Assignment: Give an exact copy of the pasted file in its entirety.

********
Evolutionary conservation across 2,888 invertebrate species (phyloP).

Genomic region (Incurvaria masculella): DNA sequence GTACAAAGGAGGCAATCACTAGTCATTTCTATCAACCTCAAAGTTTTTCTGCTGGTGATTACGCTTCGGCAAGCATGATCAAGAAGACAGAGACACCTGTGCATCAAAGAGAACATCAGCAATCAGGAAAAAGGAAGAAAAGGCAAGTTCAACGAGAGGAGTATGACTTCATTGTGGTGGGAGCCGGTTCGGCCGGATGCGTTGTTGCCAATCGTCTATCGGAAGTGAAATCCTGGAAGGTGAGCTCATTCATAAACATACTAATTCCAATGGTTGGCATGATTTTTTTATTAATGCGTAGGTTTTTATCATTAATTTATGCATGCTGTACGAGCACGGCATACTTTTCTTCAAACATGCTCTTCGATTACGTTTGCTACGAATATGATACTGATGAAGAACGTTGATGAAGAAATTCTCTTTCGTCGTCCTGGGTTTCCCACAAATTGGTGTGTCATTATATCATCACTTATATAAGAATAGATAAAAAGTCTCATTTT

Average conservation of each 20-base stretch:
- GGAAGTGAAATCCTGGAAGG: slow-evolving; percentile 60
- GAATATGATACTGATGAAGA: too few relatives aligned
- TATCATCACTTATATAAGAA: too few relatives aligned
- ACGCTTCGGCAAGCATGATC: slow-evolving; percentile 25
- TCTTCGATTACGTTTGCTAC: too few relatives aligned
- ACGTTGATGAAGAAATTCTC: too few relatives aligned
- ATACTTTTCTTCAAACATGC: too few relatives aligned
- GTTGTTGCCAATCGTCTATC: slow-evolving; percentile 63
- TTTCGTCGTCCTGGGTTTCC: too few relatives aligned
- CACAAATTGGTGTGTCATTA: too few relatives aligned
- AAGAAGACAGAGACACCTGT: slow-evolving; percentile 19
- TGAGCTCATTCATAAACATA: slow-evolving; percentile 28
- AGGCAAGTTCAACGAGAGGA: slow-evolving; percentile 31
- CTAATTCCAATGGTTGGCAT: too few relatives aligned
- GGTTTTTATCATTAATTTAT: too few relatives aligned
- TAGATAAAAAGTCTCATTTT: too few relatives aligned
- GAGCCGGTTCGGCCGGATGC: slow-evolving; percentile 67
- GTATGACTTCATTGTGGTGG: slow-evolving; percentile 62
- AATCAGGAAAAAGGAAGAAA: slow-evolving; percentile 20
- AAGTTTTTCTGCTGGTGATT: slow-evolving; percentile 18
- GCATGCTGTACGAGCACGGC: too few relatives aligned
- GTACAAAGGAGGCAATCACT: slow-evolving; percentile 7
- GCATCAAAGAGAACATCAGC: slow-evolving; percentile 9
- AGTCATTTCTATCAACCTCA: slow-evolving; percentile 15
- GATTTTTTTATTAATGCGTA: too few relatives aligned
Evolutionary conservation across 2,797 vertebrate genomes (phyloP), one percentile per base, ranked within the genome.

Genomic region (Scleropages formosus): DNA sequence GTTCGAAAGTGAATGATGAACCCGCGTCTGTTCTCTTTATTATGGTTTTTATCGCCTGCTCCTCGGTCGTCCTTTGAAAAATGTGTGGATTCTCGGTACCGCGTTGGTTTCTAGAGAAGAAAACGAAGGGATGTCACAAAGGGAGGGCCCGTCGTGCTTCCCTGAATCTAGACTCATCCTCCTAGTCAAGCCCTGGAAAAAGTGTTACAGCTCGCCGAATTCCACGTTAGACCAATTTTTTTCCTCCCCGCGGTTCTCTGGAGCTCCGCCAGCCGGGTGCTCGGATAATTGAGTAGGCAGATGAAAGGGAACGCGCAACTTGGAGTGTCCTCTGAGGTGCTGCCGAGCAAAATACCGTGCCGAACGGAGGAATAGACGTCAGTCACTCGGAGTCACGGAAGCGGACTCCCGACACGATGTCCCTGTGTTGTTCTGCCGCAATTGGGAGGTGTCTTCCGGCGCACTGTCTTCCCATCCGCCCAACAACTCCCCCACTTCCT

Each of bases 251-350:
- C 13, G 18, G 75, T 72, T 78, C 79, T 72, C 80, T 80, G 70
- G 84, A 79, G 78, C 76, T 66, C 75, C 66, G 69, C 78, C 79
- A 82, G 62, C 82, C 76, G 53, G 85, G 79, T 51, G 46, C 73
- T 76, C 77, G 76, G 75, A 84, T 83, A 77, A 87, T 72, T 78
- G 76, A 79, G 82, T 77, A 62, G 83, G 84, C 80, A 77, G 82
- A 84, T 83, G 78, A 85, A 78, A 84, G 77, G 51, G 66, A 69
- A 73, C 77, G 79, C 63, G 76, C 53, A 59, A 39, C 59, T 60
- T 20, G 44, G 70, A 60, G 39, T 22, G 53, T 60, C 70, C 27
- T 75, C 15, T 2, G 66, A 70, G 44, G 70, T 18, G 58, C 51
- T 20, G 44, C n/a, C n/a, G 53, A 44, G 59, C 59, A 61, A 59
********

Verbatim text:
Evolutionary conservation across 2,888 invertebrate species (phyloP).

Genomic region (Incurvaria masculella): DNA sequence GTACAAAGGAGGCAATCACTAGTCATTTCTATCAACCTCAAAGTTTTTCTGCTGGTGATTACGCTTCGGCAAGCATGATCAAGAAGACAGAGACACCTGTGCATCAAAGAGAACATCAGCAATCAGGAAAAAGGAAGAAAAGGCAAGTTCAACGAGAGGAGTATGACTTCATTGTGGTGGGAGCCGGTTCGGCCGGATGCGTTGTTGCCAATCGTCTATCGGAAGTGAAATCCTGGAAGGTGAGCTCATTCATAAACATACTAATTCCAATGGTTGGCATGATTTTTTTATTAATGCGTAGGTTTTTATCATTAATTTATGCATGCTGTACGAGCACGGCATACTTTTCTTCAAACATGCTCTTCGATTACGTTTGCTACGAATATGATACTGATGAAGAACGTTGATGAAGAAATTCTCTTTCGTCGTCCTGGGTTTCCCACAAATTGGTGTGTCATTATATCATCACTTATATAAGAATAGATAAAAAGTCTCATTTT

Average conservation of each 20-base stretch:
- GGAAGTGAAATCCTGGAAGG: slow-evolving; percentile 60
- GAATATGATACTGATGAAGA: too few relatives aligned
- TATCATCACTTATATAAGAA: too few relatives aligned
- ACGCTTCGGCAAGCATGATC: slow-evolving; percentile 25
- TCTTCGATTACGTTTGCTAC: too few relatives aligned
- ACGTTGATGAAGAAATTCTC: too few relatives aligned
- ATACTTTTCTTCAAACATGC: too few relatives aligned
- GTTGTTGCCAATCGTCTATC: slow-evolving; percentile 63
- TTTCGTCGTCCTGGGTTTCC: too few relatives aligned
- CACAAATTGGTGTGTCATTA: too few relatives aligned
- AAGAAGACAGAGACACCTGT: slow-evolving; percentile 19
- TGAGCTCATTCATAAACATA: slow-evolving; percentile 28
- AGGCAAGTTCAACGAGAGGA: slow-evolving; percentile 31
- CTAATTCCAATGGTTGGCAT: too few relatives aligned
- GGTTTTTATCATTAATTTAT: too few relatives aligned
- TAGATAAAAAGTCTCATTTT: too few relatives aligned
- GAGCCGGTTCGGCCGGATGC: slow-evolving; percentile 67
- GTATGACTTCATTGTGGTGG: slow-evolving; percentile 62
- AATCAGGAAAAAGGAAGAAA: slow-evolving; percentile 20
- AAGTTTTTCTGCTGGTGATT: slow-evolving; percentile 18
- GCATGCTGTACGAGCACGGC: too few relatives aligned
- GTACAAAGGAGGCAATCACT: slow-evolving; percentile 7
- GCATCAAAGAGAACATCAGC: slow-evolving; percentile 9
- AGTCATTTCTATCAACCTCA: slow-evolving; percentile 15
- GATTTTTTTATTAATGCGTA: too few relatives aligned
Evolutionary conservation across 2,797 vertebrate genomes (phyloP), one percentile per base, ranked within the genome.

Genomic region (Scleropages formosus): DNA sequence GTTCGAAAGTGAATGATGAACCCGCGTCTGTTCTCTTTATTATGGTTTTTATCGCCTGCTCCTCGGTCGTCCTTTGAAAAATGTGTGGATTCTCGGTACCGCGTTGGTTTCTAGAGAAGAAAACGAAGGGATGTCACAAAGGGAGGGCCCGTCGTGCTTCCCTGAATCTAGACTCATCCTCCTAGTCAAGCCCTGGAAAAAGTGTTACAGCTCGCCGAATTCCACGTTAGACCAATTTTTTTCCTCCCCGCGGTTCTCTGGAGCTCCGCCAGCCGGGTGCTCGGATAATTGAGTAGGCAGATGAAAGGGAACGCGCAACTTGGAGTGTCCTCTGAGGTGCTGCCGAGCAAAATACCGTGCCGAACGGAGGAATAGACGTCAGTCACTCGGAGTCACGGAAGCGGACTCCCGACACGATGTCCCTGTGTTGTTCTGCCGCAATTGGGAGGTGTCTTCCGGCGCACTGTCTTCCCATCCGCCCAACAACTCCCCCACTTCCT

Each of bases 251-350:
- C 13, G 18, G 75, T 72, T 78, C 79, T 72, C 80, T 80, G 70
- G 84, A 79, G 78, C 76, T 66, C 75, C 66, G 69, C 78, C 79
- A 82, G 62, C 82, C 76, G 53, G 85, G 79, T 51, G 46, C 73
- T 76, C 77, G 76, G 75, A 84, T 83, A 77, A 87, T 72, T 78
- G 76, A 79, G 82, T 77, A 62, G 83, G 84, C 80, A 77, G 82
- A 84, T 83, G 78, A 85, A 78, A 84, G 77, G 51, G 66, A 69
- A 73, C 77, G 79, C 63, G 76, C 53, A 59, A 39, C 59, T 60
- T 20, G 44, G 70, A 60, G 39, T 22, G 53, T 60, C 70, C 27
- T 75, C 15, T 2, G 66, A 70, G 44, G 70, T 18, G 58, C 51
- T 20, G 44, C n/a, C n/a, G 53, A 44, G 59, C 59, A 61, A 59